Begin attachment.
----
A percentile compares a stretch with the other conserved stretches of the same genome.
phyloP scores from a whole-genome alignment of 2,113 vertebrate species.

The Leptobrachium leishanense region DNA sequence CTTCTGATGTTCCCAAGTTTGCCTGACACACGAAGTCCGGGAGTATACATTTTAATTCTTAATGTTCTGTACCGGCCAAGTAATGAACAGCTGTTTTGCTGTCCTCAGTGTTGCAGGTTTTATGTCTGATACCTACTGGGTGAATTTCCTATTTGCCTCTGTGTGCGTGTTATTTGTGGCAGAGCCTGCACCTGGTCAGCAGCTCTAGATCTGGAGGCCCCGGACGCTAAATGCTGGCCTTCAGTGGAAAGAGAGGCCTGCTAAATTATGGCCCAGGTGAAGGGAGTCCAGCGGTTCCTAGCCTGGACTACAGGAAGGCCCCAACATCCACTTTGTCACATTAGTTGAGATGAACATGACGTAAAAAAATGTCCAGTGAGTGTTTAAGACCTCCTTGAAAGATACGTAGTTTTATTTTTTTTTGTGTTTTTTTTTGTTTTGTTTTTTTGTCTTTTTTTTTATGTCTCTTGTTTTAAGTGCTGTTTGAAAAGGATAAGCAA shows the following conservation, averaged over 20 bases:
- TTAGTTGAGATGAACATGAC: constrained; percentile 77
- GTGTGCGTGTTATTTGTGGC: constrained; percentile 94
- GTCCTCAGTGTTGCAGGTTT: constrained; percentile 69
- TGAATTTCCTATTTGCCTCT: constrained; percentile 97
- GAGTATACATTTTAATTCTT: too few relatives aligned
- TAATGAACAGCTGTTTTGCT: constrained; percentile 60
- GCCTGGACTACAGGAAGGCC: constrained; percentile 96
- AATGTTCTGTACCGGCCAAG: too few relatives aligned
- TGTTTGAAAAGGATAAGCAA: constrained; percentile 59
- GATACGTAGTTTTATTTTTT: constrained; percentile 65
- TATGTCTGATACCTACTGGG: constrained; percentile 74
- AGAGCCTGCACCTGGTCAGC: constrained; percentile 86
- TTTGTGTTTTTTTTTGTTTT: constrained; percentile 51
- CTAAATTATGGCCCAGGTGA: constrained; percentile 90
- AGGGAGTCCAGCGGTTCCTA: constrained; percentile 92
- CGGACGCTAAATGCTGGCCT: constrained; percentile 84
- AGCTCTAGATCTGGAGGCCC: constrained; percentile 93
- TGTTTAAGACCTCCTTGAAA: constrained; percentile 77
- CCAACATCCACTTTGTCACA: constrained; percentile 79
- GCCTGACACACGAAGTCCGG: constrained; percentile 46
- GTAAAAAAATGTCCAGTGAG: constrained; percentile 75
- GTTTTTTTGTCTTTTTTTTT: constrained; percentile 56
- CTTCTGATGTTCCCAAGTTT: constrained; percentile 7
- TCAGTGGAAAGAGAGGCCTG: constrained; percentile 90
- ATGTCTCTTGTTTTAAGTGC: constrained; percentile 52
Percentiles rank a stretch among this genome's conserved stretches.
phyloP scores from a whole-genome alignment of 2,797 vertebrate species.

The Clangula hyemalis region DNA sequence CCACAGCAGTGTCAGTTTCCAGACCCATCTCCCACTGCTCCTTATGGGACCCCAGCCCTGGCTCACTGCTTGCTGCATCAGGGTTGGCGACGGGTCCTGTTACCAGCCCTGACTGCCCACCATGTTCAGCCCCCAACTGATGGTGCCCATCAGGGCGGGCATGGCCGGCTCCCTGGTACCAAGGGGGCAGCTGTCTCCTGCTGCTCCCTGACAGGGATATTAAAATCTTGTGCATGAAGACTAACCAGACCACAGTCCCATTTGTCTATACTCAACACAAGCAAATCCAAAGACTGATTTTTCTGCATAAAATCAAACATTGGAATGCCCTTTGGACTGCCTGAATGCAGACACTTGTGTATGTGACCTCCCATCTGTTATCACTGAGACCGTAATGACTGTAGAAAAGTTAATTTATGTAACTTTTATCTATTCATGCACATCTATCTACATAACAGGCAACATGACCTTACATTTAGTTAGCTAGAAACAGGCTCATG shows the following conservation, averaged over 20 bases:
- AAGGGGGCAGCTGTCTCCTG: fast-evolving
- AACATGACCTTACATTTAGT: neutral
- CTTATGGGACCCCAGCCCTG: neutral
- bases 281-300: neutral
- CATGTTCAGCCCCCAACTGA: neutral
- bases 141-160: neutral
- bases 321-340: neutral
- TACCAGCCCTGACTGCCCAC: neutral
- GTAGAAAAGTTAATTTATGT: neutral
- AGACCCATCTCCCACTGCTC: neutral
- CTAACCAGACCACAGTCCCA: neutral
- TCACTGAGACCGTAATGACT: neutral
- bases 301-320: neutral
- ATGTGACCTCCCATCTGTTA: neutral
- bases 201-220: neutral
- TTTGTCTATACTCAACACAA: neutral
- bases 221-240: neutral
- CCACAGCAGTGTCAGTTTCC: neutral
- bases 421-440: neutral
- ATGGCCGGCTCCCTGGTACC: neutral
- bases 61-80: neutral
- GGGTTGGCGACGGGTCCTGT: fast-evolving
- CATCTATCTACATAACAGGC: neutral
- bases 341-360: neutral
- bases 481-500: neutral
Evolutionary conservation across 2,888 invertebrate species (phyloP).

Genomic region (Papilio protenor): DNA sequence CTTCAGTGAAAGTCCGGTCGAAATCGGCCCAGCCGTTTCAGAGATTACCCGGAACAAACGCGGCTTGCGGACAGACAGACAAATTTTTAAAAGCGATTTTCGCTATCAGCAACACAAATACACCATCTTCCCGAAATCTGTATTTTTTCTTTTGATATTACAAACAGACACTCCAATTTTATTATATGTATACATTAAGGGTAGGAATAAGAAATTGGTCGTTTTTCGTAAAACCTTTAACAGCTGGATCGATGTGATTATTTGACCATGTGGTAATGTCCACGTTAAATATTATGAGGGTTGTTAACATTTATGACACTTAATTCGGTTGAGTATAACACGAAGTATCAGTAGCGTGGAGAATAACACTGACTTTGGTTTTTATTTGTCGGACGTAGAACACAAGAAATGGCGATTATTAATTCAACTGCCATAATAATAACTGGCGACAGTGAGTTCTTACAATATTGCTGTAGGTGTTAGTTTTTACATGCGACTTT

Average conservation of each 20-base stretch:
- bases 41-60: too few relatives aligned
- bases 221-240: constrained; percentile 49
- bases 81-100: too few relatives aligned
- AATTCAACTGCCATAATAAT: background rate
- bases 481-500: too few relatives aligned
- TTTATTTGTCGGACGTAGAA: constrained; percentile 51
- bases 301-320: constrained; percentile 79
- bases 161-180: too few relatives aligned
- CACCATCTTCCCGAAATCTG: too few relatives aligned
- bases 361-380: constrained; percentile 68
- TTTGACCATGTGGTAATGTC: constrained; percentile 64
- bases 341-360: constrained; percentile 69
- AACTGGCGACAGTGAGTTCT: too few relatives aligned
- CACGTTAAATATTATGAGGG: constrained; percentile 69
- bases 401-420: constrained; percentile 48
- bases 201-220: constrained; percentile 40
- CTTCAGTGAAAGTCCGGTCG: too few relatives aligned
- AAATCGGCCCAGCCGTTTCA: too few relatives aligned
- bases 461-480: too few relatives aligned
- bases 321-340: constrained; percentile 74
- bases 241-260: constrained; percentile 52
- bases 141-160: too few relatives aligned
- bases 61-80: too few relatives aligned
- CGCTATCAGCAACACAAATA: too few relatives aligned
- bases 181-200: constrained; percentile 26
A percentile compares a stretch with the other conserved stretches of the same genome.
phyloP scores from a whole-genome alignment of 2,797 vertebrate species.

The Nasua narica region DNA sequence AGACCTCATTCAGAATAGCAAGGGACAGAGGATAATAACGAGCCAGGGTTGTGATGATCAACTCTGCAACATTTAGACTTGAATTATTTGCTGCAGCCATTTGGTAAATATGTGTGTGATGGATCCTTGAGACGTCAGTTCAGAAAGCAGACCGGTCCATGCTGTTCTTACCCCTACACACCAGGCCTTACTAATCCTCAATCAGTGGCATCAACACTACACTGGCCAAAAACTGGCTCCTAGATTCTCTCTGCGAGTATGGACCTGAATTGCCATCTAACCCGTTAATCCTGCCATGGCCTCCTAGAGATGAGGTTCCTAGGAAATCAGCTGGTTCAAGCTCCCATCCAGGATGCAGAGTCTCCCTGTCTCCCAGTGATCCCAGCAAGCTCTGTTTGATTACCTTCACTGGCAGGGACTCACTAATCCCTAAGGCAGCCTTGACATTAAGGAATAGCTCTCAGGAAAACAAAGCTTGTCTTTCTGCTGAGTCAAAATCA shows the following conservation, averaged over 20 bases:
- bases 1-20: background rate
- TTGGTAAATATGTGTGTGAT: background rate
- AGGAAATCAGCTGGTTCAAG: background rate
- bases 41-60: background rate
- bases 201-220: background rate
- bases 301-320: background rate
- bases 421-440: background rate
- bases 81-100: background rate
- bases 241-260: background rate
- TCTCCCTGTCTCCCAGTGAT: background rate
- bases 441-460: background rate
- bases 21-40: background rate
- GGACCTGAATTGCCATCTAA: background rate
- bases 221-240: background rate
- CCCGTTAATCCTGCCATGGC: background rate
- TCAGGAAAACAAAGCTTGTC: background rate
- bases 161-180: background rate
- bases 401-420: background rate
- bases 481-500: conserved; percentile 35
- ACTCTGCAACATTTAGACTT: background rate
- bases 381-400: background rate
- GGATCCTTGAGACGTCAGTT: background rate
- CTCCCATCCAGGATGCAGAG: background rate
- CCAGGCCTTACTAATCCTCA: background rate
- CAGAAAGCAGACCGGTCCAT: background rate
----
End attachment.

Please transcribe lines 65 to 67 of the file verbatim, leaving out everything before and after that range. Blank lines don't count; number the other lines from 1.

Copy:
- TTTATTTGTCGGACGTAGAA: constrained; percentile 51
- bases 301-320: constrained; percentile 79
- bases 161-180: too few relatives aligned